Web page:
Last updated: July 25, 2019.
A lot has been said during the tenth anniversary of the 2008 financial crisis when Lehman Brothers, the fourth largest investment bank in the United States at the time collapsed, which led to plummeting of stock markets in developed economies and a freeze in global trade credit and volumes.
As many analyses have been focused on developed economies, less has been said concerning the impact of the 2008 financial crisis on poor nations and especially Africa.
Here are several lessons we’ve learned or conclusions we have drawn and what it means for economic transformation and job creation.
We are all in it together
When the financial crisis began 10 years ago in the United States followed by the United Kingdom, many initially thought that it would not affect Africa. But the truth is; poor nations were not immune to the crisis.
Poor nations experienced short term impacts via the economic route (lower commodity prices, fall in trade volumes, drop in remittances, and foreign direct investment) rather than the financial route.
To say the least, the impact in both developed and developing economies was around 5 -7% of GDP. This is worth two to three years of growth in rich economies or one year’s worth in Africa – still very bad news for the poor.
Short term macro policy responses were good, but too few changes were made in long term policies Short term macroeconomic policy responses have improved markedly over the past few decades.
With few exceptions, most African countries employed fiscal and monetary policies to absorb shocks emanating from the crisis while others made effective use of exogenous shock facilities provided by donors to relieve their economies from the crisis.
Despite those few successes they’ve had, the main challenge for most African economies has continued to be weak structural transformation policies that would cater to facilitating investment, matching skills with the available jobs and supporting exports.
Another issue that needs to be addressed by long term policies is to reform productivity growth and economic transformation that caters for job creation, export sophistication and diversification and sustainable debt management strategies.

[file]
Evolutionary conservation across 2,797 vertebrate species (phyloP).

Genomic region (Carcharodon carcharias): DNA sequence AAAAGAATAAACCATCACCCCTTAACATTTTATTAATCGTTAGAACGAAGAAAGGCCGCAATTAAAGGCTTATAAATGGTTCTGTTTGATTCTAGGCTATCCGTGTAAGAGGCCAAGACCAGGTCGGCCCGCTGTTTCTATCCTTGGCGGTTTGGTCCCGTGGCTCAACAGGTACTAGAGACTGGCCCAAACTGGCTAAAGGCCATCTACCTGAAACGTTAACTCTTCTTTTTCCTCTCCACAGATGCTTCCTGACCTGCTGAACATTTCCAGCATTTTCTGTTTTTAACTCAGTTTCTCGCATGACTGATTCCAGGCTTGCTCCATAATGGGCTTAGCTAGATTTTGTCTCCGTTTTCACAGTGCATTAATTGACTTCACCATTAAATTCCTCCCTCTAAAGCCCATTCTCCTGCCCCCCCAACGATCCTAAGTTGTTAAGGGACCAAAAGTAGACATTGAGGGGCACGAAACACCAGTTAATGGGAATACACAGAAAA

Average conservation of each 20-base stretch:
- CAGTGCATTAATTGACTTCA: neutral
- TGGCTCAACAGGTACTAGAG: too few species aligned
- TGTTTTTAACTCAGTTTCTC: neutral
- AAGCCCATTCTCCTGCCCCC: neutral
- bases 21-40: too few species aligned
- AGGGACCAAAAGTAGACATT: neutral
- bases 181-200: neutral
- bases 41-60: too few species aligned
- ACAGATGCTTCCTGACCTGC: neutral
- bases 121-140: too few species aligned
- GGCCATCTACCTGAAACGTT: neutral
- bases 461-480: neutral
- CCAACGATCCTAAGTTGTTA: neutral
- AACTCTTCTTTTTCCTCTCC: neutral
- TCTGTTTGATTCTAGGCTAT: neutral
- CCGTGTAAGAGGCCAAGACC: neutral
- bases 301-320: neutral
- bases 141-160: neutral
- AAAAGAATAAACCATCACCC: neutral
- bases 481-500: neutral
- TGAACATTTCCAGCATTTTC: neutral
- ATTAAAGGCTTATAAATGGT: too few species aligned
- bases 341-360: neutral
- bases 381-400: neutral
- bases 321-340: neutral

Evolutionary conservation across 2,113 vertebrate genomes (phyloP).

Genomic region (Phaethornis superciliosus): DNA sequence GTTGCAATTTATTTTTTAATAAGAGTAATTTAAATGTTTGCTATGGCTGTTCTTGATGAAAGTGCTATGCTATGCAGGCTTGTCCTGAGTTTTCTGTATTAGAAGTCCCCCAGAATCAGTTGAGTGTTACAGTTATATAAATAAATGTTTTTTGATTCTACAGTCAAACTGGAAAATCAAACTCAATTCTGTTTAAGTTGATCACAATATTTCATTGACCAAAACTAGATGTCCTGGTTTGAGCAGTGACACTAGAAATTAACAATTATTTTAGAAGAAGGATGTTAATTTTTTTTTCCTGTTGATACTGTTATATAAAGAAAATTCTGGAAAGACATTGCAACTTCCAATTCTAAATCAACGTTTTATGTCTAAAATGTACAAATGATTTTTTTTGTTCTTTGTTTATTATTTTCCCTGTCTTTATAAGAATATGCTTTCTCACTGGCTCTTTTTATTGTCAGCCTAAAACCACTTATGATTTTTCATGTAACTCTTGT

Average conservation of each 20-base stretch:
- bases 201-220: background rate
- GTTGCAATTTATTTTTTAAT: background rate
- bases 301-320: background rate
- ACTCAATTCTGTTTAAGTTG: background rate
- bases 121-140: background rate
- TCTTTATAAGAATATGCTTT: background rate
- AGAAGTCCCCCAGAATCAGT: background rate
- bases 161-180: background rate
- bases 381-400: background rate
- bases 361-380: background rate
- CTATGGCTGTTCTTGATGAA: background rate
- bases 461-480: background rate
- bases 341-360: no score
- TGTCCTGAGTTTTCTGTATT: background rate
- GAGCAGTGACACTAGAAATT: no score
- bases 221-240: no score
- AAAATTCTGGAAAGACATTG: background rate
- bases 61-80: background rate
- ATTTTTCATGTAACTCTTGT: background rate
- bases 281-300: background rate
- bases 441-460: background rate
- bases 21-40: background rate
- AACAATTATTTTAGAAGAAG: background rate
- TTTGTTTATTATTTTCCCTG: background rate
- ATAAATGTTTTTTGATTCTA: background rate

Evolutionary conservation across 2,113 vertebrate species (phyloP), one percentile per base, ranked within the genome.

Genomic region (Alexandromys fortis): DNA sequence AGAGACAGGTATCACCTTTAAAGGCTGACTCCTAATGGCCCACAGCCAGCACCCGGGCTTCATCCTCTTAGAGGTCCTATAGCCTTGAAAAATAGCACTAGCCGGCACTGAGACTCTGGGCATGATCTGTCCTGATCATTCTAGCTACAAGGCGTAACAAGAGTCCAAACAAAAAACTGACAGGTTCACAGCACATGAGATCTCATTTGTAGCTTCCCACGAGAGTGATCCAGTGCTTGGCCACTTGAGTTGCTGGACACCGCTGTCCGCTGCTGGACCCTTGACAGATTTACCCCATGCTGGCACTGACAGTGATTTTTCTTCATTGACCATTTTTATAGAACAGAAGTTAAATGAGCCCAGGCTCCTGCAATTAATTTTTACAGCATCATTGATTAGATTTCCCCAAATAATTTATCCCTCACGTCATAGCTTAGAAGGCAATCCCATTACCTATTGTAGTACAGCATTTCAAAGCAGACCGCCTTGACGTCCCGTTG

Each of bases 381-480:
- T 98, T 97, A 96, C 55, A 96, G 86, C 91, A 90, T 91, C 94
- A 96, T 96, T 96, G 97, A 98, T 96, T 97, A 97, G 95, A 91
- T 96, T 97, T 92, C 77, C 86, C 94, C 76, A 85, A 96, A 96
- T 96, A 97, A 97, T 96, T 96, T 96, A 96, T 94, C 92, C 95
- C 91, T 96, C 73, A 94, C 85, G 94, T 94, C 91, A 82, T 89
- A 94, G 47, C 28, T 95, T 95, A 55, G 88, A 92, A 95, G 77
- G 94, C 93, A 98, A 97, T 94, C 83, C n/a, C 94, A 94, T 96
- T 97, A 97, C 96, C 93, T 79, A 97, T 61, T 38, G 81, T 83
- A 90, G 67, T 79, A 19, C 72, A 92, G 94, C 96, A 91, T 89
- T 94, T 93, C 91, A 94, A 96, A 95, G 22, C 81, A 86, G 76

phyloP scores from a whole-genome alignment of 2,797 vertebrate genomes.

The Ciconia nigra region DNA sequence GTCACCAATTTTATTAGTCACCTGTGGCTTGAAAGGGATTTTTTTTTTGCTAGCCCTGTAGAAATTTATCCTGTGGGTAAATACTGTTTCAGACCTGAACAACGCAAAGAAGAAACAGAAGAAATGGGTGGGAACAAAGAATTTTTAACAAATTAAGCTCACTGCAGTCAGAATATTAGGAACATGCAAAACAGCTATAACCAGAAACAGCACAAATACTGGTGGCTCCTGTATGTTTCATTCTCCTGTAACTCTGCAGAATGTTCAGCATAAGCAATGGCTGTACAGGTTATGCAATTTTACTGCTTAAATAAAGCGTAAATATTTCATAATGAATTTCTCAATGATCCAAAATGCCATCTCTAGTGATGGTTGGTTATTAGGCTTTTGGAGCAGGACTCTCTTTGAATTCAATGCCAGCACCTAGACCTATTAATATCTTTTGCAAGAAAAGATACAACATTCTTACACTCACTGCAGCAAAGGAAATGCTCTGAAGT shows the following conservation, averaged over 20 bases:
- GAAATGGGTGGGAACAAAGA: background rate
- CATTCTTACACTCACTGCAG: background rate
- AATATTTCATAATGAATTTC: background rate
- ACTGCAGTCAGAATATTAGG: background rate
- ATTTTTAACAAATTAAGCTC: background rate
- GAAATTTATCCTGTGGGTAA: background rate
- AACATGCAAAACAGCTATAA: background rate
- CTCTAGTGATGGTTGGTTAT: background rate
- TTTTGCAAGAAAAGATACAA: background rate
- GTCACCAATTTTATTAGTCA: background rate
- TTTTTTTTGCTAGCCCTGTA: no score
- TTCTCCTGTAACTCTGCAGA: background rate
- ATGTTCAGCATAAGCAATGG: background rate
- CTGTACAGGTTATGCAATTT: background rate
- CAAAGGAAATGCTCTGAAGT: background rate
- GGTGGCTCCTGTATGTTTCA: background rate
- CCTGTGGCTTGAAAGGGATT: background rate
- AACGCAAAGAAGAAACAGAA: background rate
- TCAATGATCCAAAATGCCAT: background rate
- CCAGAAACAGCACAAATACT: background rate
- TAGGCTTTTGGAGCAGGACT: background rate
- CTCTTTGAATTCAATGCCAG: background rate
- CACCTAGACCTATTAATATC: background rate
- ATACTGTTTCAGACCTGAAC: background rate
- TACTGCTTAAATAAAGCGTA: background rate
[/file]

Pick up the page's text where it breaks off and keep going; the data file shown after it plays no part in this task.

If this will left unaddressed, the economic growth will continue to be vulnerable to commodity price swings and growth will be insufficiently job – intensive.
International financial regulation has largely ignored African economies It is true that the G20’s coordinated response to the 2008 global financial crisis restored confidence and liquidity to the global economy.
However, it should be noted that the new rules that were laid out to govern the global financial system had largely ignored the role of African economies.
The regulations aimed at increasing capital buffers for the developed country banks which then resulted to developed country banks withdrawing capital from emerging market economies including Africa.
The major problem for African banks was the lack of lending to the private sector and not the leverage.
Also, the new regulatory framework for the financial sector was developed without African countries having a proper say concerning the governance of the global financial system.
Lenders should target long term financing
Among the sectors that experienced a financial backlash was infrastructure and small and medium enterprises which need long term financing.
This was due to the fact that either finance was not available or in some
To overcome this, national development banks can help overcome such challenges, with formidable examples from Development Bank of Germany (KfW) as well as
It should also be noted that higher commodity prices have supported the establishment of Sovereign Wealth Funds in countries like Nigeria and Angola but they have not worked well so far.